Easy Pheasant Recipes – Pheasant Breast in White Wine:Skip straight to the recipe for Pheasant Breast in White Wine
My earliest memory of eating pheasant comes from a childhood in Norfolk. My father was the village GP and, growing up in the 1960s and 70s in the countryside was a far cry from today’s high street offerings. It was an era when much to my mother’s disgust, local farmers would turn up on the doorstep with a freshly shot brace of pheasant. Not only did we have to hang the birds, but my mum was tasked with drawing and plucking the birds. Luckily she soon discovered that the kindly lady who came in to clean the surgery was both willing and able to do both tasks for a small thank-you. I remember feasting on pot-roast pheasant, loving the rich flavour which was quite unlike anything else I’d ever tried. We didn’t have a stock of pheasant breast recipes as the idea of having just pheasant breast never crossed my mind, but then, that would have involved my mother in more butchery.
Now, pheasant breasts are widely available from good supermarkets, game butchers and from online suppliers like Wild and Game a non-profit organisation with the main aim of introducing the British public to the great taste of game meat. I was lucky enough to be sent a pack of four pheasant breasts (enough for two generous portions) and this recipe for pheasant breast with white wine, cream and mushroom sauce is the result. One of the challenges of cooking meat off the bone, particularly game which is low in fat, is that it can quickly become too dry. So, serving it with a rich creamy sauce is a good way to keep the meat moist and tender.
The cream, mushroom and white wine sauce I’ve used here is something which works well with chicken breasts too, with firm white fish or even with pork tenderloin. You can mix it up a bit by leaving out the mushrooms and adding more mustard. For me though, this version with a generous handful of buttery button mushrooms adds a touch of umami flavour to the sauce which contrasts well with the gamey meat.
I’ve served my pheasant breast recipe with buttered kale and mashed potato but, they’d work well with any seasonal autumn or winter vegetable (even buttered Brussel sprouts). Next time I’ll be cooking up a batch of my spiced red cabbage as an accompaniment and serving with sauteed potato cubes for a contrast in texture and flavour.
An easy recipe for pheasant breasts in a creamy white wine, mustard and mushroom sauce
- 4 Skinned Pheasant Breasts If the pheasant breasts are not skinned, just make sure you cook them skin side down till the skin is golden
- 20 g Butter
- 15 ml Olive Oil
- Pepper To season
- 50 ml Dry White Wine
- 50 ml Chicken Stock
- 2 Banana shallots Finely chopped
- 50 ml Double cream
- 100 g Button mushrooms Sliced
- 40 g Butter
- 1 tsp Grainy mustard
- Salt and Pepper to season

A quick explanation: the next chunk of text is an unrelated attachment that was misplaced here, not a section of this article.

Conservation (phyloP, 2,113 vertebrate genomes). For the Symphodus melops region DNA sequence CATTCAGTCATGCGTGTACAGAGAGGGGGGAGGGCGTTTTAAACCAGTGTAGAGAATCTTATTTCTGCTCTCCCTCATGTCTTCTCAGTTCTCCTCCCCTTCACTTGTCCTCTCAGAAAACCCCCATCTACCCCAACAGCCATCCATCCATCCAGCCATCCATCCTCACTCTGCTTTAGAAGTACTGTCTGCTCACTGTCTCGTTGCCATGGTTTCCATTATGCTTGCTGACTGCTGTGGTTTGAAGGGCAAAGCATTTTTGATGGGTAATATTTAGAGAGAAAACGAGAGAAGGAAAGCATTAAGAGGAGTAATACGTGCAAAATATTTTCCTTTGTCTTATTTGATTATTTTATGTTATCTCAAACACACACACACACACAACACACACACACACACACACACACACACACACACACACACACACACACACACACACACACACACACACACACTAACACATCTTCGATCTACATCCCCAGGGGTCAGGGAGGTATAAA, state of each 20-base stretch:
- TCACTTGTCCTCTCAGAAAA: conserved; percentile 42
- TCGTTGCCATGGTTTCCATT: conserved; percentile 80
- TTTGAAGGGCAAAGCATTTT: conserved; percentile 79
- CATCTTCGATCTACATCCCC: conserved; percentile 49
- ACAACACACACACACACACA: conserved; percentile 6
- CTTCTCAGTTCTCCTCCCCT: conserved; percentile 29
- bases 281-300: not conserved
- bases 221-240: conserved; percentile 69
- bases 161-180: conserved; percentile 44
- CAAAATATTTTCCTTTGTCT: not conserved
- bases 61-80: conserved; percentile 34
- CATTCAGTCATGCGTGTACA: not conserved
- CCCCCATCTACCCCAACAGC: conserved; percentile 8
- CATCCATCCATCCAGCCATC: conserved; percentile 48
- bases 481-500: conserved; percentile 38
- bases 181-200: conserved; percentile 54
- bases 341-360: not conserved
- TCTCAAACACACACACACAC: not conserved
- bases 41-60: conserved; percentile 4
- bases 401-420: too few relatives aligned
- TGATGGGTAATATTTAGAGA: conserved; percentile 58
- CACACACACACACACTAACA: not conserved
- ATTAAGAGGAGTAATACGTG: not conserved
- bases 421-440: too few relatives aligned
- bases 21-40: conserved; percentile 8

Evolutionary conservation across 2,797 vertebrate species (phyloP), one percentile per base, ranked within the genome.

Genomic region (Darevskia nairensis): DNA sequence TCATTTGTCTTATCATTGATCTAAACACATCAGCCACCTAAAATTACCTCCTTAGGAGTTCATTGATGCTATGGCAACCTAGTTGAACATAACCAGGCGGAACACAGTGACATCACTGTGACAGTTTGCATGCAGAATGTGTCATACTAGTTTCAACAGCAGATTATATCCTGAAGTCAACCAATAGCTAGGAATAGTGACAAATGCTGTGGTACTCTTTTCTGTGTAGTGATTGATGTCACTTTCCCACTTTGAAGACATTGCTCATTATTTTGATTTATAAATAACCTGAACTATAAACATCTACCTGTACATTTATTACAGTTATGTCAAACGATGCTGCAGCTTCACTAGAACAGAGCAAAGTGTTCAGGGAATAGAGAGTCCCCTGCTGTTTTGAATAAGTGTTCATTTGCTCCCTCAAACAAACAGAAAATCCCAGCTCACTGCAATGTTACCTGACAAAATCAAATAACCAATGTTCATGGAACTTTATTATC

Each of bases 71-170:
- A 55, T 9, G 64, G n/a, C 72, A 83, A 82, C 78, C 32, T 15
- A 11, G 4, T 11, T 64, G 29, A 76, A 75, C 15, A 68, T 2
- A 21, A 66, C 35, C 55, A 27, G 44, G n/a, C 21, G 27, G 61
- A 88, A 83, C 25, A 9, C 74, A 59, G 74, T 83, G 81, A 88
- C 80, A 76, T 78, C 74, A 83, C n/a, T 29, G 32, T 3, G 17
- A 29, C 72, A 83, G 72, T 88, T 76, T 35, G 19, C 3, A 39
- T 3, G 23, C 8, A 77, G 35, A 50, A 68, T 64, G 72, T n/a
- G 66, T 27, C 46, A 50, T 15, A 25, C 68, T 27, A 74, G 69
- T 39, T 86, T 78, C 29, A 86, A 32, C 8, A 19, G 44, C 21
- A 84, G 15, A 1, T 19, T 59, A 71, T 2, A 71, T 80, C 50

Gently pan fry the mushrooms in 20 g of butter and put to one side
Soften the shallots for 5 minutes in 20 g of butter
Add the wine and stock and bring to simmering. Cook for 10 minutes to reduce the liquid by about 50%
Add the mustard and stir through
Add a couple of teaspoons of the reduction to the cream and stir through. Then, pour the cream mixture into the pan and heat through carefully. Continue to heat, stirring constantly, till the mixture is around the thickness of double cream.
Stir through the mushrooms Season with salt and pepper and keep warm while you cook the pheasant breasts.
Season the pheasant breasts on both sides with a little pepper
Heat the remaining butter and the olive oil in a large skillet, till foaming.
Add the pheasant breasts and cook on each side for 3-5 minutes. Check with a skewer that they are cooked through. Allow to rest for 5 minutes
Serve the pheasant breasts smothered in mushroom and white wine sauce
This is a delicious and easy recipe for pheasant breasts. If you want to prepare in advance you can make the reduction for the white wine sauce and pre-fry the mushrooms so that the final cooking takes less than fifteen minutes. And, for that reason, I’d recommend the dish as a good winter supper party option. Finally, did you know that some game birds can help improve your mood? And, for someone like me, with a slow-acting thyroid, can improve conversion of T4 to T3 (and so help improve thyroid performance). It’s all to do with the level of selenium in pheasant and partridge – about four times the level found in chicken. So, why not try my recipe for pheasant breast in white wine and mushroom sauce. And let me know what you think.
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Looking for something different? Here’s a comfort recipe for Truffled Mac and Cheese that is perfect for a cold winter’s evening. Or how about this classic Beef and Guinness Casserole with Winter Spices and Orange to lift it to a new dimension